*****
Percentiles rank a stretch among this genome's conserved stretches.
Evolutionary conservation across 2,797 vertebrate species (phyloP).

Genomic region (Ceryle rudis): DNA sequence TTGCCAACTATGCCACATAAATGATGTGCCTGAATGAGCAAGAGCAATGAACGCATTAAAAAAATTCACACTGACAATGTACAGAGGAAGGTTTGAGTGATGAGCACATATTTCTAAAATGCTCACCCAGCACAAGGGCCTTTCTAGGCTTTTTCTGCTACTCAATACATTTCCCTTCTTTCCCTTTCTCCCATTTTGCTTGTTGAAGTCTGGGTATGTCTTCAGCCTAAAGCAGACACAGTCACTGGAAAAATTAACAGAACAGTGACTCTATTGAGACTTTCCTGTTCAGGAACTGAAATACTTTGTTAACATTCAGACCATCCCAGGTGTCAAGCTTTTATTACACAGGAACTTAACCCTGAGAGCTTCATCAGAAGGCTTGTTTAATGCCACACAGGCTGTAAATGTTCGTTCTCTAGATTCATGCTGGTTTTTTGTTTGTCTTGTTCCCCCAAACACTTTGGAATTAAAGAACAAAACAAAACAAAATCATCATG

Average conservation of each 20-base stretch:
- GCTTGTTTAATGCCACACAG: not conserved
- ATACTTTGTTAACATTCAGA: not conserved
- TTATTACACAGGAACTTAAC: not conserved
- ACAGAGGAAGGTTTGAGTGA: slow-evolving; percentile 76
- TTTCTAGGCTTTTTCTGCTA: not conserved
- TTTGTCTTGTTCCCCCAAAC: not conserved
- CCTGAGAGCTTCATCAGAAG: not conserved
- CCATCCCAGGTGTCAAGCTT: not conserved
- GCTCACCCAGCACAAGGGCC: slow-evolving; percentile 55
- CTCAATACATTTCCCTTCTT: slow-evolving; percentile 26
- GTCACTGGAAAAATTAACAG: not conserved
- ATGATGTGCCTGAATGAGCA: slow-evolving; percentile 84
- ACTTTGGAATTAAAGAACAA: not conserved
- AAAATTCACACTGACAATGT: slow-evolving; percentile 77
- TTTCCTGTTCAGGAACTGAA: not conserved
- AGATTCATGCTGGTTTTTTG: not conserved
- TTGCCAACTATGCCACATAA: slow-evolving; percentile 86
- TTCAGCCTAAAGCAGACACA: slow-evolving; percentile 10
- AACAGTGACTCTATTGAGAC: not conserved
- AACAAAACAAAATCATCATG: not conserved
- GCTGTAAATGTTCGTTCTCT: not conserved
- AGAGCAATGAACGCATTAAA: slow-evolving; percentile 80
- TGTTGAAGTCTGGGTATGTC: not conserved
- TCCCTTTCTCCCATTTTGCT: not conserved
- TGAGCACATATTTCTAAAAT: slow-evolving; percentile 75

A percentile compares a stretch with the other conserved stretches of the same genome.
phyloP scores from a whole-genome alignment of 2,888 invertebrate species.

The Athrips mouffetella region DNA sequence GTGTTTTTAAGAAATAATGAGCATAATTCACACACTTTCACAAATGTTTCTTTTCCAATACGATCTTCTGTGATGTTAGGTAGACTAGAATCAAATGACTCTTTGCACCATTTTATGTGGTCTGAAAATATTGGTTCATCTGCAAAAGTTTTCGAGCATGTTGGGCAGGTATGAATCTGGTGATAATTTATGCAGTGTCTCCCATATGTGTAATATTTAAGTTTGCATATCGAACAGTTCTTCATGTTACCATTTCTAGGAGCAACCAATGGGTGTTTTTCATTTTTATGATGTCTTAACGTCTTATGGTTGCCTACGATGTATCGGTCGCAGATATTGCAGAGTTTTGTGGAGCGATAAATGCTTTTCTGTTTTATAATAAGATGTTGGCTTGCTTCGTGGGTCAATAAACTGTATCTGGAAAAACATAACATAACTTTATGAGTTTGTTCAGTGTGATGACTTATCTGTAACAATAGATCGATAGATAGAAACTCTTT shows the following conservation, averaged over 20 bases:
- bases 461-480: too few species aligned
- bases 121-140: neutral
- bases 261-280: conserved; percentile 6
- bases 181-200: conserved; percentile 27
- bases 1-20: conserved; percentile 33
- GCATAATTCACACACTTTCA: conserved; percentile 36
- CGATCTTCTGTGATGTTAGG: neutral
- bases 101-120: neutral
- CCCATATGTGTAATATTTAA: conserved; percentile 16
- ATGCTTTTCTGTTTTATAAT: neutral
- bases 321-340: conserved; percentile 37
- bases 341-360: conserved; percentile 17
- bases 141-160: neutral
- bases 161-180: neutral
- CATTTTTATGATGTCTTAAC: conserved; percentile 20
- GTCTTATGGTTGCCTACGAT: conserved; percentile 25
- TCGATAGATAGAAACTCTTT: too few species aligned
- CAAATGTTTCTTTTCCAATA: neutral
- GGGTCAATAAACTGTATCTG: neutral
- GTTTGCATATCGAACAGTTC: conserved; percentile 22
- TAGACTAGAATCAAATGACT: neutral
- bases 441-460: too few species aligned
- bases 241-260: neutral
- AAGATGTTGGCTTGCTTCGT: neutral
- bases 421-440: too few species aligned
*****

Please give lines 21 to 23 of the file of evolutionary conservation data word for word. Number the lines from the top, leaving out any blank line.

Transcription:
- TTGCCAACTATGCCACATAA: slow-evolving; percentile 86
- TTCAGCCTAAAGCAGACACA: slow-evolving; percentile 10
- AACAGTGACTCTATTGAGAC: not conserved